what’s that underneath your coat
Without question, the most iconic item in Prince’s killer closet is the purple trench coat from Purple Rain. It was made by Louis Wells, a prolific young designer who worked out of Bill Whitten’s LA studio, Workroom 27. Whitten was the go-to costumer for many top musical acts of the 70s and 80s, including the Commodores, Earth, Wind & Fire, and the Jacksons (Whitten is probably best-known as the architect behind MJ’s legendary crystal glove). Wells started off as a fabric painter and beader, and then became an assistant, but with drive and talent, quickly moved up the ranks, landing as lead designer for EWF in 1980.
When Wells first met Prince in 1981, the pop star told him about an autobiographical movie idea he envisioned. Telling the story to Billboard magazine, Wells recounted how, ‘He told me he would call it Purple Rain because purple was the color of royalty, and he thought of himself as musical majesty.’ Three years later, Wells and his assistant Terry Vaughn were busy setting up a sewing shop in the St. Louis Park warehouse where Purple Rain was being produced. Of the glossy moiré coat with the asymmetrically studded shoulder, Wells explained, ‘I chose this fabric because it was attention-grabbing. And a trench because he loved the drama and fit. You never knew what it would reveal when it blew open.’ In Purple Rain, a big breeze would have uncovered a frilly white shirt and high-waisted britches. (Much of Prince’s 80s wardrobe took Classical Period cues from his idol Mozart and the 1984 film Amadeus). But a few years earlier, it would have been an entirely different story.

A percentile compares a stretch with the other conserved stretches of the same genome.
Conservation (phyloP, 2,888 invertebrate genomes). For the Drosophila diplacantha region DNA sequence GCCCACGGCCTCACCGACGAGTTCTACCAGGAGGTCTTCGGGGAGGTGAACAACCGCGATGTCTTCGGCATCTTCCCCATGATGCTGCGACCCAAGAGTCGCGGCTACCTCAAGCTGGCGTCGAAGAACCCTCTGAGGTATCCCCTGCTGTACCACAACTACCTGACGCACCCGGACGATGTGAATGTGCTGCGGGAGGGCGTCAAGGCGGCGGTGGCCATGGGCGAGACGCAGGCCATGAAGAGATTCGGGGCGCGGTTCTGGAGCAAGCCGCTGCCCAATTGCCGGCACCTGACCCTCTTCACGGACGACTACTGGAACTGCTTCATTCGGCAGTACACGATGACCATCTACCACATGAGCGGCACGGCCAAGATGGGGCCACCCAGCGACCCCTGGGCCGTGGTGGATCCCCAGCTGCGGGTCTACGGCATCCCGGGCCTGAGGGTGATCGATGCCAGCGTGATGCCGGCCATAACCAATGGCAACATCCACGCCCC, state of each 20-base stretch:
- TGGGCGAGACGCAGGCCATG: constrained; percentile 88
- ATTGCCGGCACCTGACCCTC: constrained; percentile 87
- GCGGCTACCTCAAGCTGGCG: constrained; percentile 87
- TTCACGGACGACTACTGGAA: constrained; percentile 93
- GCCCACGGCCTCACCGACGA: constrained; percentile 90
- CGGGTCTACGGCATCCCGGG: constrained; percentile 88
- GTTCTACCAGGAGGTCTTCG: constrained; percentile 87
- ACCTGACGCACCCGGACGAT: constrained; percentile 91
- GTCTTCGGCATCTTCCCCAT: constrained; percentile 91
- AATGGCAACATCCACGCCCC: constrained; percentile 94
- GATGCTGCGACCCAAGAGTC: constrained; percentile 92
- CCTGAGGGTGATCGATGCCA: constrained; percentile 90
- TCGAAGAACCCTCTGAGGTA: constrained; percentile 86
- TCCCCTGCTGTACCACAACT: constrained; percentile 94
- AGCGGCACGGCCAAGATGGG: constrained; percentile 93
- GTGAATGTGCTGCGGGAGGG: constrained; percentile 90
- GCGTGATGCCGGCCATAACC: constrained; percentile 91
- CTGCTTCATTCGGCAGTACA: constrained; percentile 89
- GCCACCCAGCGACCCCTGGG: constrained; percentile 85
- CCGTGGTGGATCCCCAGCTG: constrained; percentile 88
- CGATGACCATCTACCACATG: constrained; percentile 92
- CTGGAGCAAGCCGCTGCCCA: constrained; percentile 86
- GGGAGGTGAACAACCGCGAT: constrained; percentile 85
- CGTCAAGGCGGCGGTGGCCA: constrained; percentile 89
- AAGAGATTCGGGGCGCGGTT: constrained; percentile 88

Prince sported a similar coat on the cover of his 1980 album Dirty Mind, but pairing it with nothing more than a bandana and banana hammock. It was a risqué, gender-bending androgynous look that visually captured the album’s racy content. (He would pull the outfit back out of the closet for the ‘Dirty Mind’ music video.) For Controversy in 1981, he covered up a bit more, dressing every bid the rock ‘n’ roll Beau Brummel, wearing lavender and black versions with a white shirt, waistcoat, and neck tie. And then in ’82, there was the glammy metallic purple variation from ‘1999’ and ‘Little Red Corvette’.
By 1985, Prince had grown weary of Purple Rain-mania and was more than ready to move on. Within days of closing down the ‘Purple Rain’ tour, he retired the monarchial look he had worn for half a decade upon the release of his new album Around the World in a Day. Soon, he unveiled a sleeker, more high-fashion, paired-down aesthetic, but still as provocative as ever (only Prince could get away with a midriff-baring crop top). But over three decades later, it’s that purple coat that remains the pinnacle of his style legacy.
Original costume sketch by Louis Wells as seen in Billboard